This has been a tumultuous year for our family and our nation. Our family is grieving the loss of my precious father, but also healing and helping each other. I remain hopeful for improvements in the curbing of the pandemic and the political unrest in America.

One of the bright spots of the publishing experience has been hearing from other parents of children with epilepsy, advocates for the disabled and medical professionals. It warms our heart to know that our stories have helped you.

Thanks to all who have read our book and responded.

Flower Roberts

Out with the Old

Before this terrible year ends, I wanted to share two old posts.

I meant to share these sooner, but I had quite a bit of sewing to do.

Many masks were mailed or delivered to those I hold dear.

Here are two HOLIDAY-appropriate posts.

The first is about handling holiday activities

the second about folks with seizures avoiding RED DYE 40.

https://seizuremamaandrose.org/2017/11/23/handle-the-holiday-stress/

‘Status in the Lab’ due to RED DYE #40

50 Status in the Lab

My son ended up in the Intensive Care Unit at our local hospital due to an isolated auto-immune event. He was transferred to our favorite hospital, which is an hour’s drive away. We made the drive back and forth every day. My husband and I tag-teamed for the three weeks while our son was in the hospital and rehab so that he was never alone.
I still had to teach my classes and labs at night at our local community college. Rose had to accompany me to my classes and labs during these weeks. We would visit my son each day and leave in the late afternoon to drive an hour back toward home and eat supper on the way. We would then go directly to the college. I would leave Rose in the lab during the lectures in the adjoining room. Then my students and I would enter the lab for another three hours.
On this particular night, Rose and I had stopped and eaten fast food on the way. Rose had gotten an ice cream float made with a red soft drink. Earlier that day she had bought a red drink from a drink machine in the hospital. It was a stressful time. No one was eating or sleeping well.
On this particular evening, I finished up the lecture and my class and I entered the lab. We happened to be dissecting hearts that night. There was definitely an aroma in the laboratory. Rose complained about everything stinking. I had just gone over the cat’s heart parts with the class. I asked Rose to help me put my demo cat back in the bag. As soon as she finished, she said she felt strange.
I told her to come around behind the front station with me and sit on the floor. She went into full seizure as soon as she sat down. One seizure finished and another started.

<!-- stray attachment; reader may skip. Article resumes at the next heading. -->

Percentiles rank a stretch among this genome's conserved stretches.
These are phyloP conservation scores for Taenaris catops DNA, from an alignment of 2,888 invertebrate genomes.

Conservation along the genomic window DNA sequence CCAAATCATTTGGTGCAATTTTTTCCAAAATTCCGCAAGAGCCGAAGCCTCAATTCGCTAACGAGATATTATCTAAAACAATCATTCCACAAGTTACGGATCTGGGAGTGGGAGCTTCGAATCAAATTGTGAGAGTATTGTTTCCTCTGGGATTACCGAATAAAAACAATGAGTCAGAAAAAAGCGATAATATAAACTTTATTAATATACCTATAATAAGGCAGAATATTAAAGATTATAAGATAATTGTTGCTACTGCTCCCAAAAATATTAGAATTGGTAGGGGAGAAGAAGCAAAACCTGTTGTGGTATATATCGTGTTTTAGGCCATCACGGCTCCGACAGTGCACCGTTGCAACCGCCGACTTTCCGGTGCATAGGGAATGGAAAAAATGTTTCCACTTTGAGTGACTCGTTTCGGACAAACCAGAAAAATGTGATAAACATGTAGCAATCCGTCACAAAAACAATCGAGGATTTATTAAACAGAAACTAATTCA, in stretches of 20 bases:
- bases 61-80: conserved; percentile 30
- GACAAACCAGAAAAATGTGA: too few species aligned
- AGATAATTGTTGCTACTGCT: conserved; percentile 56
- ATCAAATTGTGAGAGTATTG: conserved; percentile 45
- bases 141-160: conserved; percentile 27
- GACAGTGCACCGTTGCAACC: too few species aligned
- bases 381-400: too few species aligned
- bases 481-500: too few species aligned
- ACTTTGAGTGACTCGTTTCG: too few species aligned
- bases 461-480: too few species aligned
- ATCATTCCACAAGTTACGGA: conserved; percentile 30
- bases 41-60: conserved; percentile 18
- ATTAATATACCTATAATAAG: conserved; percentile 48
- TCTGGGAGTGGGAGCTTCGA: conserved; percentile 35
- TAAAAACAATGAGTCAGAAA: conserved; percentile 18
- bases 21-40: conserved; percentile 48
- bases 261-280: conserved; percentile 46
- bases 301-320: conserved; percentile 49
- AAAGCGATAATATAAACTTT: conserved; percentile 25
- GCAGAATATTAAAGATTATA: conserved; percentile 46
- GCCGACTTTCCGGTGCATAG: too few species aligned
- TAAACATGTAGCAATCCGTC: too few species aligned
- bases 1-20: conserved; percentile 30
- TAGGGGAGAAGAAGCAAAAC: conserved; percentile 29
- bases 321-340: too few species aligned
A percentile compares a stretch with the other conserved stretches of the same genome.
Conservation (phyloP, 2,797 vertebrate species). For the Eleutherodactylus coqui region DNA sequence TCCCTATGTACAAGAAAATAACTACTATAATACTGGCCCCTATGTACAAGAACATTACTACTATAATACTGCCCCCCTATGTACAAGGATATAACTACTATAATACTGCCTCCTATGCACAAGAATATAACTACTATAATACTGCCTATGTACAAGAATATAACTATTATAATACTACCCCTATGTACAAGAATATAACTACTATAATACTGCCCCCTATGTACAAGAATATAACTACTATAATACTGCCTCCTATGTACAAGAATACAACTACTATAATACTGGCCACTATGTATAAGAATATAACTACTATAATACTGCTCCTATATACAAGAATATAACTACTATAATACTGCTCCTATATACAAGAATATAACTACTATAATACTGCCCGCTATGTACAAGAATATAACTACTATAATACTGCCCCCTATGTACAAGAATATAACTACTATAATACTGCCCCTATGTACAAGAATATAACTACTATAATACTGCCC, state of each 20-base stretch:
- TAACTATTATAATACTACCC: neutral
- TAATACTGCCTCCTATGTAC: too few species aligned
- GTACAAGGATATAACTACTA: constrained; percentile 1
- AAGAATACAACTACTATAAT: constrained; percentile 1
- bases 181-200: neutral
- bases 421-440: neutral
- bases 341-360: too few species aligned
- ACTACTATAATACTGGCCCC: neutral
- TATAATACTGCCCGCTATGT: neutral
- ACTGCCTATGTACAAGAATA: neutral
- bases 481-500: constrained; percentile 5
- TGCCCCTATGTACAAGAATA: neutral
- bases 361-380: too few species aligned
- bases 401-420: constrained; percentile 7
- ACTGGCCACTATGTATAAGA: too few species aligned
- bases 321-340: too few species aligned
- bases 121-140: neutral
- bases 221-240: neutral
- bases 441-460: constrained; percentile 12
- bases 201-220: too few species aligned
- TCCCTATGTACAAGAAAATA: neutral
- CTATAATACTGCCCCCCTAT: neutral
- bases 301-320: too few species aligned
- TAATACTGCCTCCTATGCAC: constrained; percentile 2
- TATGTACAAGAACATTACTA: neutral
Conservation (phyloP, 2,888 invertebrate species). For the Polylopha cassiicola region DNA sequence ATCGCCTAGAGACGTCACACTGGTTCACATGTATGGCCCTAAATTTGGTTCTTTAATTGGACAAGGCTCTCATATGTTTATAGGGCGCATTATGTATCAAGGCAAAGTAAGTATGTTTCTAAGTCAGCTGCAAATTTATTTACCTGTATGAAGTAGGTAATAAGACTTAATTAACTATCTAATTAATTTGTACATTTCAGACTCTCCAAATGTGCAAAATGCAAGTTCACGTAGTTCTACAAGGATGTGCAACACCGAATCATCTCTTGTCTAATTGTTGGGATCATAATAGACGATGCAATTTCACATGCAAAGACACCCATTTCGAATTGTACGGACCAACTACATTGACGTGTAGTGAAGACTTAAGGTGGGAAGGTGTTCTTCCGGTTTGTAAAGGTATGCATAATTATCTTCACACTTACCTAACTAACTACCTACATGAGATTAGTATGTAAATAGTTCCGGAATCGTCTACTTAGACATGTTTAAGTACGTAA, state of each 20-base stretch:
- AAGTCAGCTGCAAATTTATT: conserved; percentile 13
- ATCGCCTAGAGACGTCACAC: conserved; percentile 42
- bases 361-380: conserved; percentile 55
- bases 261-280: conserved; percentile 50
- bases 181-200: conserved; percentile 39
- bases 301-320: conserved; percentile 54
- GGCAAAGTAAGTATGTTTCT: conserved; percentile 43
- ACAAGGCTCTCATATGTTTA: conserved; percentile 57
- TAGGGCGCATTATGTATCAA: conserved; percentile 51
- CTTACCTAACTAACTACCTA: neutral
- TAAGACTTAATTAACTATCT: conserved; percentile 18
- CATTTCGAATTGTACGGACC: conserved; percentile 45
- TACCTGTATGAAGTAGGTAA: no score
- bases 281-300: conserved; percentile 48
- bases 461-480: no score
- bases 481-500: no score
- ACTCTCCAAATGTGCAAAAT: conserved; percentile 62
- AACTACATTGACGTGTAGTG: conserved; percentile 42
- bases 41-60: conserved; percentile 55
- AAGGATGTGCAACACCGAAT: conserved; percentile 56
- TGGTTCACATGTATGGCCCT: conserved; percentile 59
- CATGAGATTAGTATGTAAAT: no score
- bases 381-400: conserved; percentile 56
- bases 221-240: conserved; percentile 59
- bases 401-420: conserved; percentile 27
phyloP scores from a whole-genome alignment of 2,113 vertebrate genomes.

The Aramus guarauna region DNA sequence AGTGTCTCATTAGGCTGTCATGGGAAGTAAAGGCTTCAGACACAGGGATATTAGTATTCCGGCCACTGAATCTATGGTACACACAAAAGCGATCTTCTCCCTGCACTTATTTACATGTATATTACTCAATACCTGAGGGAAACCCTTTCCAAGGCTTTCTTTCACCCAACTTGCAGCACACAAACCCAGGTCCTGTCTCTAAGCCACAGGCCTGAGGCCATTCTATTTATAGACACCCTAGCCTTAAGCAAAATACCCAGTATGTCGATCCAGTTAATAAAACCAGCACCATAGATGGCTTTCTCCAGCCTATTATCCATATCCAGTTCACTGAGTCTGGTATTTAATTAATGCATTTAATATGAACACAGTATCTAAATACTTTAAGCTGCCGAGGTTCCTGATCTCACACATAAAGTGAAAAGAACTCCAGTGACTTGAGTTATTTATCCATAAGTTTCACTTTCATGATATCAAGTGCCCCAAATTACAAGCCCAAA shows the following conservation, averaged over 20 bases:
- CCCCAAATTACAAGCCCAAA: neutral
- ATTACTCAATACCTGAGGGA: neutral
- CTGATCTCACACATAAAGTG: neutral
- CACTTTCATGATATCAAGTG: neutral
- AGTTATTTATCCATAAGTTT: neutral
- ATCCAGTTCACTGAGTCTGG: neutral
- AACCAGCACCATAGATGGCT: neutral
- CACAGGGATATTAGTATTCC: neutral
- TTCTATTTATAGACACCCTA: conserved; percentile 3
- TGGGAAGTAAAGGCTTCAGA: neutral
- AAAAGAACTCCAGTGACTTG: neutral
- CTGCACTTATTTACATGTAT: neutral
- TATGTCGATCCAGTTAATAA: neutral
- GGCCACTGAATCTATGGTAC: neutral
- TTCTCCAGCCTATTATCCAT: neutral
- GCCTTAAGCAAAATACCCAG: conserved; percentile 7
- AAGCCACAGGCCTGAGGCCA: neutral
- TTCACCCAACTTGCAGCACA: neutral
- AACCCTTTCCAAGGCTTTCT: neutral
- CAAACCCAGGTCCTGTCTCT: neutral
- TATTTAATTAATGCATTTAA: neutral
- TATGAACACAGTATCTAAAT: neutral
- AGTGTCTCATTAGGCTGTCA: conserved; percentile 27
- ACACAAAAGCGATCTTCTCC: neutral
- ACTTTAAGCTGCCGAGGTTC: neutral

I alerted some of my students to assist me. Many were Certified Nursing Assistants taking classes to get into the nursing program. They knew just what to do. When the third seizure started I covered Rose with my lab coat and administered her emergency medication. The seizures stopped.
One of the students that assisted me sat on the floor beside Rose and cried afterward. She shared that her seventeen-year-old brother had seizures. No one had ever told her family about this emergency medication. They usually had to transport him to the hospital at times like this. This girl stayed beside Rose long after the lab was over. This young woman and the mother of one of my former students at the middle school stayed late. The two finally agreed to leave only if they could find a campus security officer and bring him to the lab. I truly appreciated these two women staying with us. I was exhausted before class even started and now I was totally spent physically and emotionally.
This was the event that led to Rose avoiding Red Dye #40. We remembered our neighbor’s beagle had seizures if he ate red colored food. Since that night in the lab, Rose has avoided red foods and has read food labels. It is amazing how many non-red products contain Red Dye #40. We believe that red dye had been one of her triggers all along. I wish we had figured this out sooner.

Seizure Mama speaks to parents:

First, we have learned that Red Dye #40 does affect the brain. Think of all the brightly colored foods that are marketed to children. Once you start looking at all the chemicals in foods, you start to wonder what the effects of those might be on a young body and brain trying to grow and develop.
Second, everywhere I go, someone knows someone affected by epilepsy. You are not alone. Many folks don’t share their stories until they connect with someone who will understand. Then the flood gates open.

WARNING: Misery loves company. Maintain your boundaries. You don’t need to host a pity party everywhere you go. Listen, share a story, maybe some good sources for information, such as the Epilepsy Foundation of America. Then gently remove yourself.
When I taught middle school I used to get very upset about bad things happening to my students. Rose would put my face between her hands and look into my eyes and say, “You are not their mama.”
Sometimes you have too much trouble of your own to be borrowing someone else’s. Remember whose mama you are. You may have a big heart, but you’ve got your hands full.

We are seasoned veterans of stress!

STAY SAFE

Seizure Mama and Rose